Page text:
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I'd like to say something like "Then, we have the question: why did this happen?" What is a proper way to say this using the phrase "The question then arises..."? Is it "The question then arises as to why this happened."? If this is correct usage, are there other continuations of this phrase (i.e. "The question then arises") that I could use?

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up vote 4 down vote accepted

The phrase means "this brings up the question", and sounds fine to a native English speaker. If you Google, the phrase the question then arises is usually used as follows (all of these are from Google results):

The question then arises, "How do we calculate the amount of power dissipated by a resistor?"

The question, then, arises: who is correct?

The question then arises as to what sort of change happens after a thing is destroyed?

You can use the phrase the question then arises in the same way that you would use then we have the question. You could write:

The question then arises: why did this happen?

The question then arises, "Why did this happen?"

The question then arises as to why this happened.

The last example is a bit harder to understand, so I would recommend the first two over the third. You could use "the question then arises" with most questions that happen to arise--there aren't any exceptions which I can think of.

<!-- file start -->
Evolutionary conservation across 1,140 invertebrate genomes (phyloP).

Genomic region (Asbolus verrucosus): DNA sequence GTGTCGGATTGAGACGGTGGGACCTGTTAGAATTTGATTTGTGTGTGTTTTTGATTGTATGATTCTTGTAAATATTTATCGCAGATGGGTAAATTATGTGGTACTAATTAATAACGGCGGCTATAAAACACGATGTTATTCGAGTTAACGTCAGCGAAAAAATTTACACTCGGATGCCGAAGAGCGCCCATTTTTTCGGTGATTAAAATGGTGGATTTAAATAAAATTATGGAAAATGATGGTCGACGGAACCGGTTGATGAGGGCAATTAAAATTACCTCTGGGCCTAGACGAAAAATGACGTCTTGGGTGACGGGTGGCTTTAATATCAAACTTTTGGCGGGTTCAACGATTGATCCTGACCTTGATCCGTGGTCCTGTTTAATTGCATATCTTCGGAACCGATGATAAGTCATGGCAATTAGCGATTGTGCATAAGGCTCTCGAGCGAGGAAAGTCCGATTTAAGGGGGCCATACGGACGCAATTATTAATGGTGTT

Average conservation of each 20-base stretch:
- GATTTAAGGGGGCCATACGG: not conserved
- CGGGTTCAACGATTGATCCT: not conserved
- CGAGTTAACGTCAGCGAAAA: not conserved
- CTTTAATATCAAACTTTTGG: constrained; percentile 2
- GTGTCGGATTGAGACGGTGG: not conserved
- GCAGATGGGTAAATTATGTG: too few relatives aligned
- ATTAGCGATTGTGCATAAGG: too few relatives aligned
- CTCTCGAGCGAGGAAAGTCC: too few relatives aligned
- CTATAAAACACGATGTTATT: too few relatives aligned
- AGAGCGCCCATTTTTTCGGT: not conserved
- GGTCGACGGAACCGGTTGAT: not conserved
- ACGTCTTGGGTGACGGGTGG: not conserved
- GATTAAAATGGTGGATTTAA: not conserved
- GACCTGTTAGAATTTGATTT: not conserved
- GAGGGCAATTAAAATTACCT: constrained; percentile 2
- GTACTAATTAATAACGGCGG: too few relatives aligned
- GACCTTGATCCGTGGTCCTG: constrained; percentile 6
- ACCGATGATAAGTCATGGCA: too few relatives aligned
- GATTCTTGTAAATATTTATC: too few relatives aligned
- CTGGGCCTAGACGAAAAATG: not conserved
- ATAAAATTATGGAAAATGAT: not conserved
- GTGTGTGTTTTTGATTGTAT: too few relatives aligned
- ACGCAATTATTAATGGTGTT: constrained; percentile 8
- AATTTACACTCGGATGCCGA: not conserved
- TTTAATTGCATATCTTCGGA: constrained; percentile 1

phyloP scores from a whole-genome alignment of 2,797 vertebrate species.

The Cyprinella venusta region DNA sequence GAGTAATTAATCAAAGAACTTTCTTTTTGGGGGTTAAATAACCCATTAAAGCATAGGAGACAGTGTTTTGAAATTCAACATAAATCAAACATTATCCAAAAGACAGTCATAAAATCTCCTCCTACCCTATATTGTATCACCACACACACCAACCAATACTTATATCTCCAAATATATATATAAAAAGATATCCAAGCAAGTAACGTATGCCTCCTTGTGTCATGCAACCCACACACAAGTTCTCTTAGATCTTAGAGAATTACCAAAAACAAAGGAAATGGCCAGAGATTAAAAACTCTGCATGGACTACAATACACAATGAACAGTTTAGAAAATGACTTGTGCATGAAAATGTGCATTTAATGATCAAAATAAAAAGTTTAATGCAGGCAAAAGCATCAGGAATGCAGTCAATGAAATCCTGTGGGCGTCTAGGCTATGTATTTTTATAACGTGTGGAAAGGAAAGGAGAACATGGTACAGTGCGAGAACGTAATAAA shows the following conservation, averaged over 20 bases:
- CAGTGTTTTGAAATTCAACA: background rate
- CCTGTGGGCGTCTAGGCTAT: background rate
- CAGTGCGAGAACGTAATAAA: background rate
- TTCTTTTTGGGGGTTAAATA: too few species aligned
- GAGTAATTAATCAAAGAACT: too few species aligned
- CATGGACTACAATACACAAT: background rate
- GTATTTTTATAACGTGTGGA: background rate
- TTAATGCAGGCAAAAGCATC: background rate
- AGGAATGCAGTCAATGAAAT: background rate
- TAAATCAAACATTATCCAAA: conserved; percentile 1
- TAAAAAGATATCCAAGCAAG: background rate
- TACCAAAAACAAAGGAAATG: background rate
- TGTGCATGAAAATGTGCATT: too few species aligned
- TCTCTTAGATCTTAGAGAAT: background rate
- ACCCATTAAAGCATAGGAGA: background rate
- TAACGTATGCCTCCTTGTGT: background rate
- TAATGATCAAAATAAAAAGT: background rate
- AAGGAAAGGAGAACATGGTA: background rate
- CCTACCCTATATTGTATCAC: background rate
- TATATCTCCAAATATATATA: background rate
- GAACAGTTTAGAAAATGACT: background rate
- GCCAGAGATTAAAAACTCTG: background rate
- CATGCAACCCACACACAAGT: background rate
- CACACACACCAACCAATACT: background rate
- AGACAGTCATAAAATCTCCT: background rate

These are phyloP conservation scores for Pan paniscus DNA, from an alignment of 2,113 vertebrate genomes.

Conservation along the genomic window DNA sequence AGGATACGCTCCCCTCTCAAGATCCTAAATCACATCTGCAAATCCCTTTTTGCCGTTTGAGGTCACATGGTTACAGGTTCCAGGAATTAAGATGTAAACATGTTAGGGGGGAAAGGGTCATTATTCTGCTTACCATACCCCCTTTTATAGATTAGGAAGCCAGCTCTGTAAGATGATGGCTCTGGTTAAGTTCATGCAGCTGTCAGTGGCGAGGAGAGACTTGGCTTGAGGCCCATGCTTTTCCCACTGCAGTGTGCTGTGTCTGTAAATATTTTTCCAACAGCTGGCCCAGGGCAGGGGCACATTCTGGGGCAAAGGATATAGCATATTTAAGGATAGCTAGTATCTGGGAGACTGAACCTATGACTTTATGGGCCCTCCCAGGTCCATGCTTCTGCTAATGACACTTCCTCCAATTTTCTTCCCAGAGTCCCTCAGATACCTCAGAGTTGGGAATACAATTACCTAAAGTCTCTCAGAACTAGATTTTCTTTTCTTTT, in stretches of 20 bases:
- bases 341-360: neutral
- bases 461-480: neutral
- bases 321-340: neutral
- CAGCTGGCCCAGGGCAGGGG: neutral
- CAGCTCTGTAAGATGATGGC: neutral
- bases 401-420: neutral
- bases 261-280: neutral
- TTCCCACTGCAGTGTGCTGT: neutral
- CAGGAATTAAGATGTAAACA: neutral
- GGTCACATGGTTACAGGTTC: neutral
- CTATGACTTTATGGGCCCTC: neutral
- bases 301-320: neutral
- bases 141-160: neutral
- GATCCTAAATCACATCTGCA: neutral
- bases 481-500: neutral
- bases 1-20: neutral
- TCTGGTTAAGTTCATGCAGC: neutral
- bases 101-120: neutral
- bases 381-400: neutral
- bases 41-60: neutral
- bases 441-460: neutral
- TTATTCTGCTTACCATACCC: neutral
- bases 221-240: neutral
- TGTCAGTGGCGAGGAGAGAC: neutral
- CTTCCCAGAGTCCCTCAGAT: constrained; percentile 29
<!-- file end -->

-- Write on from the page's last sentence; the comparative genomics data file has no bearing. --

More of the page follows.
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Thank you. Is the question mark in the last example necessary? It looked like a typo to me (a non-native speaker). – Azo Sep 6 '11 at 18:03
@Azo: I think in the third example, you could definitely do without the question mark. It is probably more of a stylistic decision, but to me it sounds better without. (Wiki is not known for fabulous editing all the time). – simchona Sep 6 '11 at 18:07
It seems to me that the "XYZ" has to be rearranged in the third usage ("as to"). "The question then arises: why did this happen?" should become "The question then arises as to why this happened." Is this correct? – Azo Sep 6 '11 at 18:07
@Azo: Definitely. I edited my answer to show how your example question could be rearranged depending on the form you choose. – simchona Sep 6 '11 at 18:09
Ok, thank you! (I just realized comments need to be longer then a certain number of characters.) – Azo Sep 6 '11 at 18:31

You have two options.

1. Put a colon ":" after the phrase, then state the question:

The question now arises: What about the millions of dollars in currency-conversion fees Canadian investors have paid since 2001 to the banks?

Sometimes a comma or dash is substituted for the colon; however, if you are a grammar stickler, you will not want to use these:

The question now arises, am I aught besides?

The question now arises - how do you use crystal as a Sunstone?

2. Temporarily move the "now arises" to the end of the sentence, form it that way, and put the "now arises" back in.

The question of where Lidge falls into this jumbled Phillies pen now arises.

The question now arises of where Lidge falls into this jumbled Phillies pen.

The question as to why this happened now arises.

The question now arises as to why this happened.

(Examples taken from the first page of a google search.)

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Thanks! (I can't vote answers up yet, apparently.) – Azo Sep 6 '11 at 18:32
Not until you get 15 reputation points, anyway. I already upvoted you (+5 rep) so you only need 2 more votes till you can upvote. – Daniel Sep 6 '11 at 18:33
@Azo: Now you can! – Daniel Sep 23 '11 at 20:05
And I did! Thanks. – Azo Sep 26 '11 at 2:39

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